DECEMBER 11, 2002
Ferrari future clouded by Fiat merger plan
The Italian industrial company Fiat is in trouble with creditors pressuring the company to find a solution to the problem of Fiat Auto, the automobile company which is currently losing money at a vast rate. Union problems and Italian labour laws mean that the company is not allowed to restructure as it wishes to do and the main company is slipping into difficulties as a result.
Ferrari (and its sister company Maserati) are owned by another Fiat subsidiary but they are valuable assets and some of the Fiat shareholders want to see their value combined with Fiat's most successful brand Alfa Romeo to form a new luxury car company to keep the Fiat name in the automobile business. Fiat can sell its other automobile businesses to General Motors in 2004, although the American giant may challenge the deal that was agreed several years ago if Alfa Romeo is not part of the sale.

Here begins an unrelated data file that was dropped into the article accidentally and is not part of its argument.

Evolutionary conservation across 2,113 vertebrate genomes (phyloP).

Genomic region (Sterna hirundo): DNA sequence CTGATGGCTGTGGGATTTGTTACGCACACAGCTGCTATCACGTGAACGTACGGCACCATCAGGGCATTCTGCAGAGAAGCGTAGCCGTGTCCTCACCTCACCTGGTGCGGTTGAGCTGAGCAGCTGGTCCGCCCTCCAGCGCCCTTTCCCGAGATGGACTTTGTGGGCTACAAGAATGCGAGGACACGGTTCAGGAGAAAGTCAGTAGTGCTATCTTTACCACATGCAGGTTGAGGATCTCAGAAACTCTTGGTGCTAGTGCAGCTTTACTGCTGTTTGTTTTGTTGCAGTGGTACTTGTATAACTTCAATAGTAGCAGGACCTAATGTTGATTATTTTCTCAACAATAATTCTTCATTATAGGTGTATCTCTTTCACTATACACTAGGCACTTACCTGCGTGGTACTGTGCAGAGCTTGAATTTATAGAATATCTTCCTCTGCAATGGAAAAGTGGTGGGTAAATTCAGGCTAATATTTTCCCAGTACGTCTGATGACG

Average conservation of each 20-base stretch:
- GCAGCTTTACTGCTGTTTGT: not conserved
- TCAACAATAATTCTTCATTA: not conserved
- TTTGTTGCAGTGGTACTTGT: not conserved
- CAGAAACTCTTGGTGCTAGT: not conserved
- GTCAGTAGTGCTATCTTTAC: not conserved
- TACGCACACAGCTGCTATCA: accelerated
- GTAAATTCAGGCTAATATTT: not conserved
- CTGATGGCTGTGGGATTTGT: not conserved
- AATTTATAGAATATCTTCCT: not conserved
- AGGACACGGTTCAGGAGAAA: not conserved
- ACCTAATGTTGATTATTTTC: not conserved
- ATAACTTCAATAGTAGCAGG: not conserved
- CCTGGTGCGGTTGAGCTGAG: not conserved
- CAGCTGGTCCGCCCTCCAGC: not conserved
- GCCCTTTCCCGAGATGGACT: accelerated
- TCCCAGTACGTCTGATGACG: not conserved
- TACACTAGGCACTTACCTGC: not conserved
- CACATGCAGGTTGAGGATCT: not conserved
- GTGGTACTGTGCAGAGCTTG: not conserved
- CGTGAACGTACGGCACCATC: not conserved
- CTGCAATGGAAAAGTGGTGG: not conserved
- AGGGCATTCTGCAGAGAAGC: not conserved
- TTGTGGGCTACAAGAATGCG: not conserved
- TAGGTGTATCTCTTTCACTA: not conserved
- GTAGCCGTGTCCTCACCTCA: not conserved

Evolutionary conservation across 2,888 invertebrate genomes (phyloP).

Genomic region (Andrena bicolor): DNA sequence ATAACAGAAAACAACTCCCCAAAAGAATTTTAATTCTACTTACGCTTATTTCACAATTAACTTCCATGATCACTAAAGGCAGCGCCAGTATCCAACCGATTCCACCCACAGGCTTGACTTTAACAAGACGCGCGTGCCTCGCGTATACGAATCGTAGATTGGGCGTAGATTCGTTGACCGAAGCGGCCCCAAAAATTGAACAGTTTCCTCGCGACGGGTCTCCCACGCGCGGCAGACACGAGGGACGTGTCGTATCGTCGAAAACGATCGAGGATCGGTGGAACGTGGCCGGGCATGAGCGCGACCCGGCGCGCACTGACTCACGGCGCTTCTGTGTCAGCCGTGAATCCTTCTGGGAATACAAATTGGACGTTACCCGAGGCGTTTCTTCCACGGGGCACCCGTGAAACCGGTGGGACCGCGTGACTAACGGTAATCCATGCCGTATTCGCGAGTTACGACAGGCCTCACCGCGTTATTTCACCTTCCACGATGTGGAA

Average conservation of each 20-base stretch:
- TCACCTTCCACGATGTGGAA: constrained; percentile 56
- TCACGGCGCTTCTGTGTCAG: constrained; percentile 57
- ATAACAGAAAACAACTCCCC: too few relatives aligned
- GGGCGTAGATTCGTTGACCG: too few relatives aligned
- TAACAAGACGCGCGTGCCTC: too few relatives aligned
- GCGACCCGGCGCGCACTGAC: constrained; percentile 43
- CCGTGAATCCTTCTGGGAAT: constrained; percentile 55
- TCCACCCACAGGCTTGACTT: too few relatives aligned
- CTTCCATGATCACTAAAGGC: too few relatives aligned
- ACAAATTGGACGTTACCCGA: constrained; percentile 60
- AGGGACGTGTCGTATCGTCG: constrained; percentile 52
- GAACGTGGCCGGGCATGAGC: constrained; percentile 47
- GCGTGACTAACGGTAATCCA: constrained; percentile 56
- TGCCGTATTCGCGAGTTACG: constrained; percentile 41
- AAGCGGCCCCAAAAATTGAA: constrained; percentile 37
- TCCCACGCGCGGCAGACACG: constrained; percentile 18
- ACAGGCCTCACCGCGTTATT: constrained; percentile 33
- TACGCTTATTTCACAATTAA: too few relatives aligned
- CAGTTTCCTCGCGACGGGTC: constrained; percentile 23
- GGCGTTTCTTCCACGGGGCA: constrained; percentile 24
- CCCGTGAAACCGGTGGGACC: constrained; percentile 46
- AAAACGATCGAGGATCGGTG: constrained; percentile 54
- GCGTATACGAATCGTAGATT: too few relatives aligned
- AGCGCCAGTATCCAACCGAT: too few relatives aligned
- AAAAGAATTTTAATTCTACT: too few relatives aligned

The plan to create a new Ferrari-Maserati-Alfa Romeo business is being linked to the huge German company Volkswagen, which would take a 49% stake in the company. If this was the case Fiat would no longer have control of the company because the Ferrari family already own 10% of the shares and Italian banks own another 34%. The banks would almost certainly trade in their shares but if VW held 49% of the business, Fiat could only keep 41% - unless the Ferrari family was bought out. And that would cost about $200m.
Such a move would put Ferrari under the influence of Volkswagen, a curious move in that the German company has aspirations to challenge Ferrari in the supercar market with its Lamborghini and Bugatti brands and has invested heavily to build up the two firms.
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